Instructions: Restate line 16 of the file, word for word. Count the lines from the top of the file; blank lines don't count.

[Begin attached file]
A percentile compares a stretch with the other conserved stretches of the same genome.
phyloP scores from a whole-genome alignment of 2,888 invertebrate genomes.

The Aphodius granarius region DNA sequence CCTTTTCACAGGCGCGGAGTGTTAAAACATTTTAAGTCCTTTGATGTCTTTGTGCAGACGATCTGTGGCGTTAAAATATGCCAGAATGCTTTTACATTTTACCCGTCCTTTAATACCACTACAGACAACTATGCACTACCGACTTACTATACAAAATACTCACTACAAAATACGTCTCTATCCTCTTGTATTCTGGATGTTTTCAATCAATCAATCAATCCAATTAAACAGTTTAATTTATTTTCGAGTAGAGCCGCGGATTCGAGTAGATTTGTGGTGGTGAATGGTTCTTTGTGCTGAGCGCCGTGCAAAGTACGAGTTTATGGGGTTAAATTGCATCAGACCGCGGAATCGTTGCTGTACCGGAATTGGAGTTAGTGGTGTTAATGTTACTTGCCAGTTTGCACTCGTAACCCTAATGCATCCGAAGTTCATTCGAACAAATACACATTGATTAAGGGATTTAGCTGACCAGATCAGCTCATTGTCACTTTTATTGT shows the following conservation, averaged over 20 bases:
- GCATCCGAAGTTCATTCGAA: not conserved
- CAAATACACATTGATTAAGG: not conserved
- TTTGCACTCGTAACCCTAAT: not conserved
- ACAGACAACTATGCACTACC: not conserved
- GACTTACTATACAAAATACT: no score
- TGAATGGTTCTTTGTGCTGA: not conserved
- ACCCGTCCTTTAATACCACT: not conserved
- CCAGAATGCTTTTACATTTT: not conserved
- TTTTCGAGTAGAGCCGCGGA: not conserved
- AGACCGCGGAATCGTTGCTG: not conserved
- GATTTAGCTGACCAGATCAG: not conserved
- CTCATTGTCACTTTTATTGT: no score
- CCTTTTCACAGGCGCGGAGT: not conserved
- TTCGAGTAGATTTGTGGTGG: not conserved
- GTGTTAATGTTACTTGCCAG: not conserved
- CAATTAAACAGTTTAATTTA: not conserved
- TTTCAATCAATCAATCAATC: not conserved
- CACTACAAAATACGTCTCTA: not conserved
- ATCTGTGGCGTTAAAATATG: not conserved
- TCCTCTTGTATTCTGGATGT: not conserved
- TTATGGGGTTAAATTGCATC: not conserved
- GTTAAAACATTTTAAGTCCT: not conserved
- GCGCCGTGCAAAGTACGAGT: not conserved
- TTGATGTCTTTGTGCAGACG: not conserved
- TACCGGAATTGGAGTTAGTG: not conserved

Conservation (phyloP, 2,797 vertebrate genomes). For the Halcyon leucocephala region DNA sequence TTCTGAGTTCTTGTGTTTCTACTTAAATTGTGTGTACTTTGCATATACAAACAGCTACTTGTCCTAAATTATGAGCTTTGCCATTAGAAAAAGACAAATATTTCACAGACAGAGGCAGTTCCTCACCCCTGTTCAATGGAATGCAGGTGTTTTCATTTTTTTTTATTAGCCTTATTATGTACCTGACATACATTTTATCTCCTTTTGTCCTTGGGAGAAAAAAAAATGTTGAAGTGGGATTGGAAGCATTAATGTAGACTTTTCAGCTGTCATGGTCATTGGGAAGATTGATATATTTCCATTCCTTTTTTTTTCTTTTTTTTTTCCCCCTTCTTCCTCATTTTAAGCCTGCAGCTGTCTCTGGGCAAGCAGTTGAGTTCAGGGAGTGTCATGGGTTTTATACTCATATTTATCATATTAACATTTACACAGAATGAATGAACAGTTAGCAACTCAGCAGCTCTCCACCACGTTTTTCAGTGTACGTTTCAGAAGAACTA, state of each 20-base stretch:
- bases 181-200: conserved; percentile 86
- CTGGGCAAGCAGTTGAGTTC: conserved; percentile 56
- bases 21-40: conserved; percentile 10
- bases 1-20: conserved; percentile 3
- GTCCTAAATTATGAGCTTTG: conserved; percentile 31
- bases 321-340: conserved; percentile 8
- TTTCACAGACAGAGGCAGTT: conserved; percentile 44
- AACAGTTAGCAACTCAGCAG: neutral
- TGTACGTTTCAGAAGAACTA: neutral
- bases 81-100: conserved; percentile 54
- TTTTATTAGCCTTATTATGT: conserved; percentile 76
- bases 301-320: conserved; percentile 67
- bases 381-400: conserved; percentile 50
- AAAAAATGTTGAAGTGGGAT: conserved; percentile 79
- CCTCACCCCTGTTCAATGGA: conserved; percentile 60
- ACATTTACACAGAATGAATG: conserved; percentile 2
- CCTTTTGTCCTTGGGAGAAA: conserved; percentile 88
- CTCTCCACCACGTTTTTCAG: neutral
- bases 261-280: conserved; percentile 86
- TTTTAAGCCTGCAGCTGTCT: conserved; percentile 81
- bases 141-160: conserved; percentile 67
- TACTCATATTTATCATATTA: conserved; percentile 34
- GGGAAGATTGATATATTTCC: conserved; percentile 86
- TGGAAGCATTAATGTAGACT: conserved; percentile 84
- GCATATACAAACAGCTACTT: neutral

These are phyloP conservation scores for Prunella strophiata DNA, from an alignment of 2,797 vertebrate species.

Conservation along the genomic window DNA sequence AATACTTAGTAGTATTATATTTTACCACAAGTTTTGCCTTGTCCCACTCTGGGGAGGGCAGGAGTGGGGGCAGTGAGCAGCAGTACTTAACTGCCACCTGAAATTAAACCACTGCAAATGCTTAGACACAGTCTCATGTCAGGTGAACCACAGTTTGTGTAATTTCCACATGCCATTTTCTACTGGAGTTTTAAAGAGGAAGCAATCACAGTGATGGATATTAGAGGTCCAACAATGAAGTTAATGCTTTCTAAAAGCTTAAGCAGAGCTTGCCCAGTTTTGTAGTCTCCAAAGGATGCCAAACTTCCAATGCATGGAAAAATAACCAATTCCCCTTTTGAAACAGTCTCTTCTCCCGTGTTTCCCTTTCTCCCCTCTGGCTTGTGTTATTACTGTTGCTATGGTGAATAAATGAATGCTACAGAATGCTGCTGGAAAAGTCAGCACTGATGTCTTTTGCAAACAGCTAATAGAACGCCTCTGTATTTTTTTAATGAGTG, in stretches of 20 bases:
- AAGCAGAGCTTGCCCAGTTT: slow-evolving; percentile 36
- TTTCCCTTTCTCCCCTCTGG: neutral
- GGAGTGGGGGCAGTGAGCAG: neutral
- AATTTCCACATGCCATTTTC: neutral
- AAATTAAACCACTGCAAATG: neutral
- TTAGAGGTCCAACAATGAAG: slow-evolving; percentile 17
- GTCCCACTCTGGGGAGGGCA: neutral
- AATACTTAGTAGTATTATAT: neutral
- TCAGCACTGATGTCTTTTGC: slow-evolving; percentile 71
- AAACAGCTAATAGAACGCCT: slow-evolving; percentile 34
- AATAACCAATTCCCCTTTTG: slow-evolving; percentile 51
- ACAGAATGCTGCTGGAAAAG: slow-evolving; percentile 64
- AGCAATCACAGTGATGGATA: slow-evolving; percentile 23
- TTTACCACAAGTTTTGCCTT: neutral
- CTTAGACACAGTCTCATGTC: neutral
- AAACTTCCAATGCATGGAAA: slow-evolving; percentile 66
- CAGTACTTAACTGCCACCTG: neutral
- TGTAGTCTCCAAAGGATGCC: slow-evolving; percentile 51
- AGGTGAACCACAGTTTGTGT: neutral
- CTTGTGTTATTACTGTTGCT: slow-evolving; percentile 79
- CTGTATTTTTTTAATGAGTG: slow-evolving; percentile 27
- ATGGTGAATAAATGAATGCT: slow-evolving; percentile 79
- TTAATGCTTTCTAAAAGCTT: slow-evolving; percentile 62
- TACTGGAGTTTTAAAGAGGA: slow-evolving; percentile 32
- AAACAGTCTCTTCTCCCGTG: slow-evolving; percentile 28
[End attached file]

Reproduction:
- CCTTTTCACAGGCGCGGAGT: not conserved